Perfume Directory

Pour Un Homme (1934)
by Caron

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Pour Un Homme information

Year of Launch1934
GenderMasculine
AvailabilityIn Production
Average Rating
(based on 628 votes)

People and companies

HouseCaron
PerfumerErnest Daltroff
PackagingFélicie Bergaud
Parent CompanyAles Group

About Pour Un Homme

Pour Un Homme is a masculine fragrance by Caron. The scent was launched in 1934 and the fragrance was created by perfumer Ernest Daltroff. The bottle was designed by Félicie Bergaud

Pour Un Homme fragrance notes

  1. Top Notes
  2. Heart Notes
  3. Base notes

Reviews of Pour Un Homme

A beautiful, powdery lavender, followed by rose, chocolate and a musky vanilla. It's well done. Masculine, but could be worn by a lady. Well, I wear it.
01st June, 2017
Not that it means a lot but I thought it worthwhile to register here in order to review this product.

I have been wearing this fragrance since 1967 when I was introduced to it by a lady friend who became my only lady for some time. I have continued to wear this product until today, 2017.

It is said that perfumes react differently to you personally and that the fragrance "settles" according to personal bodily functions. For me this particular blend has been a winner for 50 years. I have tried other fragrances from other companies from time to time and although they served me well I always somehow come back to Pour Un Homme.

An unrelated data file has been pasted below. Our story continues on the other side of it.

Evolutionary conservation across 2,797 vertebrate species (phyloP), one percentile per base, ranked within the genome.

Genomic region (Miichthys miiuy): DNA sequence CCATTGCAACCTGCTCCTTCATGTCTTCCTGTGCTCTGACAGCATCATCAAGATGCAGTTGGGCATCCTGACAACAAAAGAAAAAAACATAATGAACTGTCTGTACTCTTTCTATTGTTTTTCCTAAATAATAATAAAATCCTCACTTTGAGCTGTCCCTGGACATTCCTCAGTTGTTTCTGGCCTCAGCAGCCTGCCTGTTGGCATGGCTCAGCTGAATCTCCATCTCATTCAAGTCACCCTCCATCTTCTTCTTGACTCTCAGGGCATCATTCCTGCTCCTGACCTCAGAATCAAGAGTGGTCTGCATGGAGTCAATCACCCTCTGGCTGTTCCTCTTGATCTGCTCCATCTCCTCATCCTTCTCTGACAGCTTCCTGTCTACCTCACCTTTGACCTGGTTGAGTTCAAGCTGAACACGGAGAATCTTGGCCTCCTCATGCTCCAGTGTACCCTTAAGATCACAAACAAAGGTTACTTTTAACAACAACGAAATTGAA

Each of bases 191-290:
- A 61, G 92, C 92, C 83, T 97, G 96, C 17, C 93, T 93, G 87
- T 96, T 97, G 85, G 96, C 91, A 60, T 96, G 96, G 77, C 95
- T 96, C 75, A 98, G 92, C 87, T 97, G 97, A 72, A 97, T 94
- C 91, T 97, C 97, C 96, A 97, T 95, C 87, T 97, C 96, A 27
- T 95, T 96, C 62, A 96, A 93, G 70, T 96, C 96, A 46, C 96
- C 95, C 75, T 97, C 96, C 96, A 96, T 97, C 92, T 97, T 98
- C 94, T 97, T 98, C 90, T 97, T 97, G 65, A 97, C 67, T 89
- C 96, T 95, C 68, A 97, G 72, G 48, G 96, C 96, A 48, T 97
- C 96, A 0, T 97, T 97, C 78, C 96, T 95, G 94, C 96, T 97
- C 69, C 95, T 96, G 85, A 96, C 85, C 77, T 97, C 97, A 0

Somehow this fragrance settles on my body and is detectable by others in a subtle way. Men have told me that I have a distinct fragrance, women seem to swoon over the fragrance and dare I say are "turned on", what else can I say, it works for me.

If you are a young man and want to try this old style fragrance give it a go, you will be pleasantly surprised how women react to the downright masculinity it puts out. A touch on your face and liberal squirts under the arm-pits will do the job. No deodorant let the lavender work itself for you.
31st March, 2017
Stardate 20170119:

Vintage Version:

For the record I love lavender and get my fix from the lavender farmer at the farmers market in Manhattan.

I have no idea why this is so liked. Lavender and vanilla just don't work here.
Any lavender oil is better than this abomination.

Come to think of it Caron makes crappy masculines - this, 3 Man, Yatagan. All meh and overrated IMO

Avoid this and get lavender oil instead (available in your neighborhood grocery store)
19th January, 2017
Pour Un Homme is my third foray into Caron masculines, and the second of the free samples they sent me. My expectations were of a lavender-and-vanilla composition, perhaps along the lines of Le Male, but I hoped for better.

The first several seconds are a literal blast of extremely realistic and naturally-rendered lavender - it took me aback a little at first but soon settled. After about half a minute, the vanilla comes in and melds nicely. An hour in, and the combination gives off a toasty, biscuity vibe that is redolent of coumarin.

Sadly, after a few hours, the sheer power of the dominant accords crosses the line into fly-spray territory, and stays there for some time. True story: I wore this to my son's primary school Christmas play. There were lots of other parents there, especially female, and I thought I caught a smell of a strong feminine Dior or Chanel. You guessed it - that's you, buddy, in your Caron.

Actually, at the end of the day Pour Un Homme returned to the coumarin phase that I find pleasant. However, there's no way I want to countenance the extensive fly-spray period again in a hurry.